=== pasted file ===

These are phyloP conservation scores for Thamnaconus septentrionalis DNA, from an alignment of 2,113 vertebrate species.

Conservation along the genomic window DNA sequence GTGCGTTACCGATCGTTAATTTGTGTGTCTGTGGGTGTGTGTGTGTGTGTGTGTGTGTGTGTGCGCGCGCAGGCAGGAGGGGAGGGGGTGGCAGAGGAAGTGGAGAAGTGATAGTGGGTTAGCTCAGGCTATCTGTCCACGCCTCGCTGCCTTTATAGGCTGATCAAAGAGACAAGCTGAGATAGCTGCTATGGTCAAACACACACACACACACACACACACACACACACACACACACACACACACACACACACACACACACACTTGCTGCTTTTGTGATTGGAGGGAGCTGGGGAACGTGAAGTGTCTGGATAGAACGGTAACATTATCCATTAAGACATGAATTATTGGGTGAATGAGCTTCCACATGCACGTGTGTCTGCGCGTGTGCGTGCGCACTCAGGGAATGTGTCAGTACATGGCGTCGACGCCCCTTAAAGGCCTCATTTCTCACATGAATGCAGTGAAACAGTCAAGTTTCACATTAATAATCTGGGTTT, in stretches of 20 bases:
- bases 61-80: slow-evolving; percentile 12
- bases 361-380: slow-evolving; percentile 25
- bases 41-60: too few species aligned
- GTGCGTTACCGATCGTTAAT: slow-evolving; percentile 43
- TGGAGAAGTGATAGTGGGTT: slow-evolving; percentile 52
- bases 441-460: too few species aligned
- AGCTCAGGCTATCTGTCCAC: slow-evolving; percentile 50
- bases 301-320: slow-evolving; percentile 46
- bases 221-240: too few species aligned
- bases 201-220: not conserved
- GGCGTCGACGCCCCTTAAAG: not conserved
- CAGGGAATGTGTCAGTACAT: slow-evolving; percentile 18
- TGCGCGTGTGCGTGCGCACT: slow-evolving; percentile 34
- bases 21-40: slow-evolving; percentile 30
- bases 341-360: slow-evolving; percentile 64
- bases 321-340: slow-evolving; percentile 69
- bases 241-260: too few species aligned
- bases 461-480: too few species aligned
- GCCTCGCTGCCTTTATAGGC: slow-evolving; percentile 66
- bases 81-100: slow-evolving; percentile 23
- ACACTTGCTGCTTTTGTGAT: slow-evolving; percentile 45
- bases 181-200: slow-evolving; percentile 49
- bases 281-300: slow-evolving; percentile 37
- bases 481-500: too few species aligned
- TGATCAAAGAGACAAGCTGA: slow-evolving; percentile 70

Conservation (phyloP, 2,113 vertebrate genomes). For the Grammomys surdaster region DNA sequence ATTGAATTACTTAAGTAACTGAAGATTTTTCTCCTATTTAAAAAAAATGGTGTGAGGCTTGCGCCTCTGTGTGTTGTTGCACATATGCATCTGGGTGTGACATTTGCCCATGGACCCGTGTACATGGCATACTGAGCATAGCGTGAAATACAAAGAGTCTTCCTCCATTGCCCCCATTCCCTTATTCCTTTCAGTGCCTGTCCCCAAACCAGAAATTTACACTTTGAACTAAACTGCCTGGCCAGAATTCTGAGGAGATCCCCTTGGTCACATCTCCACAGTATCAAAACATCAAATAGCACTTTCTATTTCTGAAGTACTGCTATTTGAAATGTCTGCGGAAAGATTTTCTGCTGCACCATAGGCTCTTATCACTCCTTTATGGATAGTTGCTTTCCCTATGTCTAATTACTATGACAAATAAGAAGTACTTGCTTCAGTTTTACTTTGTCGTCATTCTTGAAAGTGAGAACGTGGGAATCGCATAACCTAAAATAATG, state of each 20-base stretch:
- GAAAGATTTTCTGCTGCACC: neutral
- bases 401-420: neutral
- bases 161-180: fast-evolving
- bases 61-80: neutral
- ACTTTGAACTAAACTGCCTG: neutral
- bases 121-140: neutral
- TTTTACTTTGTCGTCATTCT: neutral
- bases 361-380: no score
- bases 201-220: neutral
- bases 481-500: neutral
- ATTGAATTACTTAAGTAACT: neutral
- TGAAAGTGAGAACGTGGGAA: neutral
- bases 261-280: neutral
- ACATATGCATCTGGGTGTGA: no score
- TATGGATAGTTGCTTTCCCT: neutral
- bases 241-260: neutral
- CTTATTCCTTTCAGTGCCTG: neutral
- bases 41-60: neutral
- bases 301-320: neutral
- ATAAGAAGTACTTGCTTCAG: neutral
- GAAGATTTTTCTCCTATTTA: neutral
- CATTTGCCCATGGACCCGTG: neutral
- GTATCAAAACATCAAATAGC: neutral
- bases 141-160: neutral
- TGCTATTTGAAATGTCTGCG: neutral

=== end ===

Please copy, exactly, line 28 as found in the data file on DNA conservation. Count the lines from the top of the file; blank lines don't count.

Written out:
Conservation (phyloP, 2,113 vertebrate genomes). For the Grammomys surdaster region DNA sequence ATTGAATTACTTAAGTAACTGAAGATTTTTCTCCTATTTAAAAAAAATGGTGTGAGGCTTGCGCCTCTGTGTGTTGTTGCACATATGCATCTGGGTGTGACATTTGCCCATGGACCCGTGTACATGGCATACTGAGCATAGCGTGAAATACAAAGAGTCTTCCTCCATTGCCCCCATTCCCTTATTCCTTTCAGTGCCTGTCCCCAAACCAGAAATTTACACTTTGAACTAAACTGCCTGGCCAGAATTCTGAGGAGATCCCCTTGGTCACATCTCCACAGTATCAAAACATCAAATAGCACTTTCTATTTCTGAAGTACTGCTATTTGAAATGTCTGCGGAAAGATTTTCTGCTGCACCATAGGCTCTTATCACTCCTTTATGGATAGTTGCTTTCCCTATGTCTAATTACTATGACAAATAAGAAGTACTTGCTTCAGTTTTACTTTGTCGTCATTCTTGAAAGTGAGAACGTGGGAATCGCATAACCTAAAATAATG, state of each 20-base stretch: